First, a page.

Your Options When You Can't Repay Your Student Loans


Struggling with debt can be an overwhelming and stressful experience. However you don’t have to simply suffer the consequences and default on your loans. In fact, when you consider the consequences of defaulting, you shouldn’t even consider that an option. Instead, there are several options you may be able to utilize to your advantage. Here are a few options you may be qualify for if you cannot repay your student loans.


A deferment is essentially putting a temporary pause on repaying your student loans. In order to qualify, you must be facing some form of economic hardship, unemployment, or you’re returning to school, all of which would make continuing to pay your loans either impossible or impractical. Depending on the type of loan you’re deferring and what type of deferment you receive, your loan may actually stop accruing interest for the period of your deferment as well.

Deferments may also be granted for those who choose certain careers after college. For example, those who leave college and then enter a branch of the military on active duty, teach or serve a needy population, perform community service, work in the healthcare field, or go into law enforcement may be able to defer their payment for the time it takes to complete added training and get to a point of financial security in which it’s feasible to begin repayment again.


Forbearances are similar to deferments, except a forbearance will always allow the loan interest to continue to accrue. Therefore, when you finish the forbearance, your loan balance will be higher than it was when you started. However, the advantage is that they are not regulated by the same laws and rules that deferments often carry, which means you may be able to qualify for one even if you cannot get a deferment.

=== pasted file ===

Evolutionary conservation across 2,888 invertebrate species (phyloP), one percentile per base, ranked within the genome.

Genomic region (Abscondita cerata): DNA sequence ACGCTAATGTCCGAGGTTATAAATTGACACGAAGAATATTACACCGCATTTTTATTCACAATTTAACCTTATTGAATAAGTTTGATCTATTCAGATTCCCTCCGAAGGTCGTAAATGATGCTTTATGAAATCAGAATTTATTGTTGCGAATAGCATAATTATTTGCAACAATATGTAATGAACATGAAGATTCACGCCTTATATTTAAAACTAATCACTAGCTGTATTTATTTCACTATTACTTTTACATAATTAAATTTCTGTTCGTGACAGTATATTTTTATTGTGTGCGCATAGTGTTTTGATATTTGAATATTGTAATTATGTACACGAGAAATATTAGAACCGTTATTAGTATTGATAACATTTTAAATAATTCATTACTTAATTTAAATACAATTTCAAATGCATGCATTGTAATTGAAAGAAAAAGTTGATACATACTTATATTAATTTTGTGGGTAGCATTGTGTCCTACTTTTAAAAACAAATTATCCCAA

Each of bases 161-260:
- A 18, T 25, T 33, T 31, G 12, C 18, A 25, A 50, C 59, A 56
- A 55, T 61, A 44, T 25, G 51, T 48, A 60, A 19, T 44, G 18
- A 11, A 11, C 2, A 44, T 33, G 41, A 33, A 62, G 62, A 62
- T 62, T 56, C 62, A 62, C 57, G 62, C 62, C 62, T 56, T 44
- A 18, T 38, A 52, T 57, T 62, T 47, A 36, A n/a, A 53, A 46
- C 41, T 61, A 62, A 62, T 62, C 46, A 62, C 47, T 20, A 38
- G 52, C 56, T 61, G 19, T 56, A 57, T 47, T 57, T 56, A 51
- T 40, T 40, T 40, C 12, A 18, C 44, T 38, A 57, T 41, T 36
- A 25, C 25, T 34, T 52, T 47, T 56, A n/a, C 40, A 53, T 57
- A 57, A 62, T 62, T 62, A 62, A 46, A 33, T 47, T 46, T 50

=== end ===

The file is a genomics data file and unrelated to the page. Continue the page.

Declaring Bankruptcy

Make no mistake, the laws have made it nearly impossible to declare bankruptcy and have your student loans discharged. However, it’s not completely impossible. In order to have your loans discharged through bankruptcy, you must be able to show the court that the burden of repaying your student loans would create an “undue hardship” on you. In other words, if you have very little to your name and make very little in your current financial situation, paying your loans would prevent you from being able to afford basic necessities such as food and housing, and therefore qualify you for a loan discharge. This is extremely difficult to obtain, however, so ask your Irving attorney whether or not it’s worth pursuing.


You may be able to lower your monthly payment by consolidating all of your student loans into one and then extending the term. Consolidating your loans into one easier payment allows you to manage your money easier and be able to create a more stable financial plan for repayment.

Find out more about your options if you’re struggling to pay your student loans! Contact J. Roland Jeter, P.C. online today!
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